Other studies of horse MSCs from three different sources (UCB, amniotic fluid (AF) and BM) found that mitotic potential is greatest in MSCs collected from AF. Furthermore, these AF cells can be obtained from amniocentesis waste, and the absence of HLA-DR cell-surface receptors makes them immunologically advantageous for future clinical applications (14).

SCs (from UCB and AF) have also been analyzed using immunocytochemistry, and they express embryonic stem cell antigens, such as Oct-4, SSEA-4 and TRA-1-60, indicating pluripotency; moreover, SCs from AF likely represent an intermediate stage between embryonic and adult SCs (15). AF cells also express Tra-1-8 and the following germ layer markers: FGF-5 (an ectodermal marker), AFP (an endodermal marker) and Bra (a mesodermal marker). Injection of AF cells into immunodeficient mice does not result in tumor formation (16).

The aim of this work was to demonstrate that chondrogenesis can be induced in amniotic fluid mesenchymal stromal stem cells (AFMSCs) derived from pregnant women during their second trimester using a micromass system in the presence of TGF-β3 at both the gene expression and protein levels.


1. Collection of human amniotic fluid cells

After signing the informed consent form, 53 consecutive women undergoing amniocentesis during their second trimester of pregnancy allowed the collection of 30 ml of their AF. Amniocentesis was suggested by amniocentesis obstetrics upon suspicion of chromosomal abnormalities according to the Fetal Medicine-specific protocol, Hospital of Clinics, State University of Campinas (UNICAMP) (fetal structural anomalies detected on ultrasound and increased risk of chromosomal abnormalities by assessment of fetal risk). Amniocentesis was performed using ultrasound. The procedure was carried out as follows: the puncture area was cleaned and isolated using a fenestrated field; 2% lidocaine was applied to both the surface of the skin and subcutaneously without a vasoconstrictor; and the amniotic cavity was accessed by abdominal puncture using a 20G spinal needle for the withdrawal of 30 ml of AF in two 20-ml syringes. Ten ml of AF was subsequently sent to LABIMOCA (Laboratory of Molecular Biology of Cartilage, Faculty of Medical Sciences, UNICAMP) and cultured in 25 cm2 culture flasks containing 5 ml of α-Minimum Essential Medium (α-MEM, Gibco™, USA) with 20% fetal bovine serum (FBS, Gibco™ BR) and 1% Pen/Strep (Gibco™ USA). After 5 days, some AF cells had adhered to the flask. The supernatant and non-adherent cells were discarded, and the medium was replaced. At 70% confluence, the cells were harvested by treatment with 0.25% trypsin/EDTA (Gibco™, Can) for 5 min at 37°C and neutralized with 1% FBS.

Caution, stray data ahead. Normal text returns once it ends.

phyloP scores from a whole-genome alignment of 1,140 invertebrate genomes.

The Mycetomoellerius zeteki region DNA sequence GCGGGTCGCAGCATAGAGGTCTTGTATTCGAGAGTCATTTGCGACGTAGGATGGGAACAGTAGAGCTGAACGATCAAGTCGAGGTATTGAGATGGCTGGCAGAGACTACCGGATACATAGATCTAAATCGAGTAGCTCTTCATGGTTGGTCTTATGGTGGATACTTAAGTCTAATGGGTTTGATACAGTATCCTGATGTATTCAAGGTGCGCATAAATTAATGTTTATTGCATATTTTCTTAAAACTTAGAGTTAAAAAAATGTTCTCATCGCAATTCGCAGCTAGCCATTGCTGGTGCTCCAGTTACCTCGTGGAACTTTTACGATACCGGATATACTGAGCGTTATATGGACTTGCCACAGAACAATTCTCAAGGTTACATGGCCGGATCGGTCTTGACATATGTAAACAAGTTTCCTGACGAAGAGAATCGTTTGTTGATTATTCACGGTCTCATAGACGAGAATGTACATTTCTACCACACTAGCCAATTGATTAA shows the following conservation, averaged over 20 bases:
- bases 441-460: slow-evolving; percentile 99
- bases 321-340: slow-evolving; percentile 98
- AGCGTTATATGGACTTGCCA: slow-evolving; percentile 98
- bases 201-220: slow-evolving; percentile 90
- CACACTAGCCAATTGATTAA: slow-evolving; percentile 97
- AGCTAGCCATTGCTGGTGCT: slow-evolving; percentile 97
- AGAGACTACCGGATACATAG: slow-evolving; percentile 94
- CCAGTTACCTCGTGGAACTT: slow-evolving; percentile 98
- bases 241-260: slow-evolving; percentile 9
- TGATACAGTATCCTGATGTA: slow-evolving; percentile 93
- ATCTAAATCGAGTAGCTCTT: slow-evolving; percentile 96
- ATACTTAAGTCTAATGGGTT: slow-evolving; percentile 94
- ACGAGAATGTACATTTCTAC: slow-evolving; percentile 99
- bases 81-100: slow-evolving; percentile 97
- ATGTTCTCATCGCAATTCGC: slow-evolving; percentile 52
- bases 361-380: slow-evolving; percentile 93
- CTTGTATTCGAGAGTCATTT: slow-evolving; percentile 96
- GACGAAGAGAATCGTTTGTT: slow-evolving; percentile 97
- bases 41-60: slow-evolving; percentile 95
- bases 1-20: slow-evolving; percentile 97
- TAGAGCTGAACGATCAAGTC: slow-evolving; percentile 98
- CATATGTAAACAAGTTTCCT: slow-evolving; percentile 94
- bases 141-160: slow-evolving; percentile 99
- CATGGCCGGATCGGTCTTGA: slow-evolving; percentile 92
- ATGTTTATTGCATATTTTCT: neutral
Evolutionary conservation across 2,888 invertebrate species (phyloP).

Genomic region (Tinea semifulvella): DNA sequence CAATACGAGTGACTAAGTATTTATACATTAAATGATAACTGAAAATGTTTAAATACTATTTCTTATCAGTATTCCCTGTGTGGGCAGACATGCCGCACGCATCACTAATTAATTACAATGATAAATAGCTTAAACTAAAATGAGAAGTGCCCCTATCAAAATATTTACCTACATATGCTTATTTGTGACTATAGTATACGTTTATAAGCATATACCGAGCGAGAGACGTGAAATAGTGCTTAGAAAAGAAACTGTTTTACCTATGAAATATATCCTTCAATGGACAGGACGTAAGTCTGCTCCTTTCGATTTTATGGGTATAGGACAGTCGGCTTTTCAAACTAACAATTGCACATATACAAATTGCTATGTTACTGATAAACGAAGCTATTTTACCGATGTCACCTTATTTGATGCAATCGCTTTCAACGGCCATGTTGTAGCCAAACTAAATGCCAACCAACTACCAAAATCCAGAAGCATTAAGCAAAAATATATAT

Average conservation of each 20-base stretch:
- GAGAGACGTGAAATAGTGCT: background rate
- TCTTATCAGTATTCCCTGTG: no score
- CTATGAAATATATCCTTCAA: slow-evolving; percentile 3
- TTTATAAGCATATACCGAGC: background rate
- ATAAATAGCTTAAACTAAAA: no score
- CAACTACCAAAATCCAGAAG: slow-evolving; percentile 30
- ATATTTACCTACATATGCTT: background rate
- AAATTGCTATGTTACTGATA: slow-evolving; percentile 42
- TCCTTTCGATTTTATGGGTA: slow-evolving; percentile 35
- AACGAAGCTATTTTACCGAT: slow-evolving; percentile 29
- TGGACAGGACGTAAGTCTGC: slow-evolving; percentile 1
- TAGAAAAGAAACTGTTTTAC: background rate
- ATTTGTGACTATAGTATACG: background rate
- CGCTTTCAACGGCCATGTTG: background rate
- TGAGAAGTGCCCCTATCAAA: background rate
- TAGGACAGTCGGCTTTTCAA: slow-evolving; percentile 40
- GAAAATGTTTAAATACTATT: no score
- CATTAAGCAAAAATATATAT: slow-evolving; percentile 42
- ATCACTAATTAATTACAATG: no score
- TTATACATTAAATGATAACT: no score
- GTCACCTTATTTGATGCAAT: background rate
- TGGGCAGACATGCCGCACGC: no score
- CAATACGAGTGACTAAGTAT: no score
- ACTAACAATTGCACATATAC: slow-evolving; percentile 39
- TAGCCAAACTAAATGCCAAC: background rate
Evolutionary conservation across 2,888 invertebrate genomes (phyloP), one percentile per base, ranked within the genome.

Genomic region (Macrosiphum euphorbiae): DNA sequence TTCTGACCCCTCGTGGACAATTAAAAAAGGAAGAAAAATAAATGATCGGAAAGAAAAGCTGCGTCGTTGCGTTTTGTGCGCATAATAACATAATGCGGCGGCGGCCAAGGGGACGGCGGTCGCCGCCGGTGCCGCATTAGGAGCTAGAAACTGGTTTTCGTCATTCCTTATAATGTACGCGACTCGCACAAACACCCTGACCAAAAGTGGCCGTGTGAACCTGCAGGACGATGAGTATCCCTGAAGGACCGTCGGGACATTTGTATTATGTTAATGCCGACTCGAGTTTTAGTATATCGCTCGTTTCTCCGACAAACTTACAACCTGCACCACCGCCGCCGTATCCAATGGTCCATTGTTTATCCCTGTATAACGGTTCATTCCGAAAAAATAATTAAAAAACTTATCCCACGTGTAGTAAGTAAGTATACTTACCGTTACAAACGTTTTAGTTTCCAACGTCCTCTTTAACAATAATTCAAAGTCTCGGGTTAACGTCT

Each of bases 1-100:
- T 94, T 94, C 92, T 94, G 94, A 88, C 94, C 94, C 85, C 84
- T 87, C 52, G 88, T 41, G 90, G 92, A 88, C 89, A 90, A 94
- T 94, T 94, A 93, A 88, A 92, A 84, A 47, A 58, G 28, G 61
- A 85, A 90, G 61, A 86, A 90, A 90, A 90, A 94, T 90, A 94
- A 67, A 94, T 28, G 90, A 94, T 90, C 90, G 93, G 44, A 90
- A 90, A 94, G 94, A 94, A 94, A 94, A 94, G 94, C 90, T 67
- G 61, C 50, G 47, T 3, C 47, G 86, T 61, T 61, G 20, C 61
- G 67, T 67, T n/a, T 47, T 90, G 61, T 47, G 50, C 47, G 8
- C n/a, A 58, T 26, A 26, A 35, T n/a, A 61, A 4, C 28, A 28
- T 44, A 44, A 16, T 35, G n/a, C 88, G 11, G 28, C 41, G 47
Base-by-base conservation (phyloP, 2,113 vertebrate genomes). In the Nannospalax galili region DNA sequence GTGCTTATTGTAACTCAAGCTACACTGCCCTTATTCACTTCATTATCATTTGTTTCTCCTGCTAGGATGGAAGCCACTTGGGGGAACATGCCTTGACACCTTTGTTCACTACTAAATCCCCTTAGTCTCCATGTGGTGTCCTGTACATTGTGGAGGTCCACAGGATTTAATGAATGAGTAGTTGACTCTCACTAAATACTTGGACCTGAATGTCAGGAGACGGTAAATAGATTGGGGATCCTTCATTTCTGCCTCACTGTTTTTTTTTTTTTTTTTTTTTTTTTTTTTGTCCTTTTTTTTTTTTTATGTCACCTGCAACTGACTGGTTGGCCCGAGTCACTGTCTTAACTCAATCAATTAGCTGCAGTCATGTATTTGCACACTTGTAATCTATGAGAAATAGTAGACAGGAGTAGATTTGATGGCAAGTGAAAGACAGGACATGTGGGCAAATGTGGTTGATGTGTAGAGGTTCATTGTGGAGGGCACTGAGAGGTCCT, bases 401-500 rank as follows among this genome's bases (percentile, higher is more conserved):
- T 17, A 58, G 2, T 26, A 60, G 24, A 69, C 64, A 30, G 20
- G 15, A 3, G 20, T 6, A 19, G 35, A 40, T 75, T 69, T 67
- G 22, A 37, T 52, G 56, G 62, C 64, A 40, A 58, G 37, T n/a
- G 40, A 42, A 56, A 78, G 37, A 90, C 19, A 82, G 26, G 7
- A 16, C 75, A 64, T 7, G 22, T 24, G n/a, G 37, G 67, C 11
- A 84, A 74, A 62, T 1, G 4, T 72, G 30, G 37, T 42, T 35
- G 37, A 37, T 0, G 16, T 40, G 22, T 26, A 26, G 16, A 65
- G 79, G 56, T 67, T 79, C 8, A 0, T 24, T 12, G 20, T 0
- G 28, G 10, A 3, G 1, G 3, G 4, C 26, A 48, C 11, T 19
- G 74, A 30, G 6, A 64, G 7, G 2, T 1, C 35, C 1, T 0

The cells were washed twice with phosphate buffered saline (PBS) and centrifuged at 300 g for 10 min.

SCs were obtained from residual cells. After a normal karyotype result (performed in fetal medicine), approximately 5x104 cells were expanded in a 75 cm2 flask up to 70% confluence. The cells were then harvested, seeded in a 175 cm2 flask, and expanded up to 70% confluence. Next, we split the cells into three 175 cm2 flasks and expanded them up to 70% confluence. Samples with karyotype abnormalities were discarded. From the initial 53 samples, 12 presented normal karyotypes. Therefore, experiments were performed with the 12 normal samples.

2. Characterization of amniotic fluid mesenchymal stromal stem cells

In the fourth passage, some cells (approximately 1 to 3x105 per tube) were analyzed by flow cytometry for the expression of the following immunophenotypical markers: CD73, CD90, CD105, CD14, CD19, CD34, CD-45, HLA-DR, CD44, CD49c, CD151, SSEA-4, OCT-4, NANOG and CD117 (Biolegend™, USA and BD Pharmingen™). The cells were analyzed on a BD FACSCanto™ cytofluorometer using BD FACSDiva™ software (Becton, Dickson and Company, USA). During the same passage, pluripotency was assessed by plastic adherence (Olympus inverted optical microscope), as well as adipogenic, osteogenic and chondrogenic differentiation (17) by Stem Pro™ (Gibco, USA), according to the manufacturer’s protocol.

3. Differentiation

Cells were divided into 50 samples (each containing approximately 5x105 cells in a 20-µl volume) and placed into 96-well V-bottom culture plates. The cells were incubated at 37°C with 5% CO2 for 2 h to create micromass cultures. Next, medium was added without cell spreading. Differentiation was carried out using Dulbecco's Modified Eagle’s Medium (DMEM) supplemented with high glucose (Life Sciences), 10 ng/ml TGF-β3 (R&D Systems), 100 nM dexamethasone, 1x Insulin-transferrin-sodium selenite, linoleic-BSA (ITS+1) premix, 40 µg/ml proline, and 50 µg/ml ascorbic acid (Sigma-Aldrich, Poole, UK, The cells remained in micromass culture for 21 days.

4. Confirmation of chondrocyte differentiation

4.1. Histologic analysis